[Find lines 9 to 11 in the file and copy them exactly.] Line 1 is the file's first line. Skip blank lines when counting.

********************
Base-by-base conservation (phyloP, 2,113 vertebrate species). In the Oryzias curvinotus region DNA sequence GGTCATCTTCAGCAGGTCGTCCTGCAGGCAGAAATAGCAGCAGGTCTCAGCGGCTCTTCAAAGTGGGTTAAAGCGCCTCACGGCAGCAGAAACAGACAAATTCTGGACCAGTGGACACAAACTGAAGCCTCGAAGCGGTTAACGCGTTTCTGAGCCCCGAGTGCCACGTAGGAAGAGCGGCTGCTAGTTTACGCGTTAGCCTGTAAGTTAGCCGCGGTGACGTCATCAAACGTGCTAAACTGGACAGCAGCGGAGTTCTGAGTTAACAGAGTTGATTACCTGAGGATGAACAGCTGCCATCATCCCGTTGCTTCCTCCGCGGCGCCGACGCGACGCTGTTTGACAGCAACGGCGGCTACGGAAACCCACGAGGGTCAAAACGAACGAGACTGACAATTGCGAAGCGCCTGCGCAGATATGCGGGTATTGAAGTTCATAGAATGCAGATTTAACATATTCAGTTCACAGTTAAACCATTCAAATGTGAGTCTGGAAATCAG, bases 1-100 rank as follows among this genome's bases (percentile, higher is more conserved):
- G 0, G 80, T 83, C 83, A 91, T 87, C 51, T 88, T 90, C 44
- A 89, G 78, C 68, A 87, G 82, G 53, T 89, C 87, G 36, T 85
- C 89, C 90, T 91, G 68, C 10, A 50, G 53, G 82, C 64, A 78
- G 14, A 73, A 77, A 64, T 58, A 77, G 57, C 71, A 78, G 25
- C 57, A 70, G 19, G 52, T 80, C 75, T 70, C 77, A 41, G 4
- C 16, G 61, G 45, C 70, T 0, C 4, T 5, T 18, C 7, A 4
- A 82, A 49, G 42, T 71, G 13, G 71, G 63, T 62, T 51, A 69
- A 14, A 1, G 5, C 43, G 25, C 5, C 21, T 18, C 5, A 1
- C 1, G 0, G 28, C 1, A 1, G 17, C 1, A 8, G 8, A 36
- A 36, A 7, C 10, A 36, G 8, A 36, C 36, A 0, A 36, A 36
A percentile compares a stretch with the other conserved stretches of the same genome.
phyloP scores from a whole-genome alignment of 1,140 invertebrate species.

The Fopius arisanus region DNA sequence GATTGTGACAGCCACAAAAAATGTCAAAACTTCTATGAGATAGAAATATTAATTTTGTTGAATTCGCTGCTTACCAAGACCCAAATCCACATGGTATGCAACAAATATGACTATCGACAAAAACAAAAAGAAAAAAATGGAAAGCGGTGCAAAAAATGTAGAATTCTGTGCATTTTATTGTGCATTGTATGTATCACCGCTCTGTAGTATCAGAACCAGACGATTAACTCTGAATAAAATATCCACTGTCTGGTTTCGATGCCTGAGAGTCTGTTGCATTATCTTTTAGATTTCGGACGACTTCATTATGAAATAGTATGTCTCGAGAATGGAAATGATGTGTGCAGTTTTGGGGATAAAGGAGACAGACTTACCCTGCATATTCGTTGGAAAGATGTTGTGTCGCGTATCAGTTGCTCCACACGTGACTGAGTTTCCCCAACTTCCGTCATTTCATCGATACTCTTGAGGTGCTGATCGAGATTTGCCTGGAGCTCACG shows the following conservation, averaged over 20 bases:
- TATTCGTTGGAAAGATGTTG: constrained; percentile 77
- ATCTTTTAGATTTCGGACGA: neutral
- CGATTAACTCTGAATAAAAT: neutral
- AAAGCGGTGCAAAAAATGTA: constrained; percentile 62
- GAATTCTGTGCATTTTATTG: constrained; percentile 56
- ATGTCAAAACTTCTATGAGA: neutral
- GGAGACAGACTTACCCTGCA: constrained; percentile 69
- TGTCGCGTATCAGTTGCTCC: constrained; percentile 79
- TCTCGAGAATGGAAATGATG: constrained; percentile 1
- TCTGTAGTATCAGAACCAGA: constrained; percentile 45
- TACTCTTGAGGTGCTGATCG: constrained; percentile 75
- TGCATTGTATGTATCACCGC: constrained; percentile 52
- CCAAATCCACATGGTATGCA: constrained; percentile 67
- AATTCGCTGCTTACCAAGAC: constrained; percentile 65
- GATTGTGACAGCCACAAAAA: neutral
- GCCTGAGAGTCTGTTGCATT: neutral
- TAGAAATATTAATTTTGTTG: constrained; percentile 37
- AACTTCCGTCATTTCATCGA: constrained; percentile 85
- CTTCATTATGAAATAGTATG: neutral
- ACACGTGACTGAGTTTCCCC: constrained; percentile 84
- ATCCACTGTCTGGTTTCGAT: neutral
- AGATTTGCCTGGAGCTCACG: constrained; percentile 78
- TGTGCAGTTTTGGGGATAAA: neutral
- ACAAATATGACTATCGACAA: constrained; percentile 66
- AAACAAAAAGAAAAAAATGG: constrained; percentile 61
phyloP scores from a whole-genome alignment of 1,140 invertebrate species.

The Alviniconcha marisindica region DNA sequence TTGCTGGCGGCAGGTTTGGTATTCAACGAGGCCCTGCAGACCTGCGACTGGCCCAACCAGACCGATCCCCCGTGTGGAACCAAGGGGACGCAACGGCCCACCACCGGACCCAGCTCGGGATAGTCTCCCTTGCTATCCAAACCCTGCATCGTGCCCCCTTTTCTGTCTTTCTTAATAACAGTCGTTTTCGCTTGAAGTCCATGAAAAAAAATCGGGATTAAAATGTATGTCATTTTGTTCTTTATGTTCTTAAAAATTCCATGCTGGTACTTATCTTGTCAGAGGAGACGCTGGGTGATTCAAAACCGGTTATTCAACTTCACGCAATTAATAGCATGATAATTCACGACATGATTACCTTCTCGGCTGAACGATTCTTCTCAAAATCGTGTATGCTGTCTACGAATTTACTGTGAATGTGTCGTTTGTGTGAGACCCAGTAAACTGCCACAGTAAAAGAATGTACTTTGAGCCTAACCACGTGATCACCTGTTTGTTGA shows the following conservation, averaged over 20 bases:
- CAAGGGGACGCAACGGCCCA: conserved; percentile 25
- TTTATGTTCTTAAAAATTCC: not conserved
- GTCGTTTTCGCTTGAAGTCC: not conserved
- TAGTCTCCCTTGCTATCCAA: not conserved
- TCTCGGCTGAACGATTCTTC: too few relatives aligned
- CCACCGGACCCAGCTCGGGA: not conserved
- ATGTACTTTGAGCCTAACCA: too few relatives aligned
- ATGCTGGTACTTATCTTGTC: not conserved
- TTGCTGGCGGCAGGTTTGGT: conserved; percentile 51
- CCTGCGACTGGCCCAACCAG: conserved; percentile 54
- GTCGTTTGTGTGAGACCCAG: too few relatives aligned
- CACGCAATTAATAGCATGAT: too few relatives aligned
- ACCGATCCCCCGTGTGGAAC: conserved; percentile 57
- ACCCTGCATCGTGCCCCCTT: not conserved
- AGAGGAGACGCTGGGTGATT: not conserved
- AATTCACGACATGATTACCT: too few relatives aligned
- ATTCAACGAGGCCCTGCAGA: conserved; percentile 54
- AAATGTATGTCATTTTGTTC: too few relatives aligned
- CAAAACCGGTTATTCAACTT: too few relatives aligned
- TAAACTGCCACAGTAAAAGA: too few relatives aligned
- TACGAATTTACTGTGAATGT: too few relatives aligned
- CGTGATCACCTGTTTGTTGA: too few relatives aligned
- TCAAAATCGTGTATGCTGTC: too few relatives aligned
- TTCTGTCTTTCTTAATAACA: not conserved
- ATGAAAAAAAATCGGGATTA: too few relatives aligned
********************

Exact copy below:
- A 14, A 1, G 5, C 43, G 25, C 5, C 21, T 18, C 5, A 1
- C 1, G 0, G 28, C 1, A 1, G 17, C 1, A 8, G 8, A 36
- A 36, A 7, C 10, A 36, G 8, A 36, C 36, A 0, A 36, A 36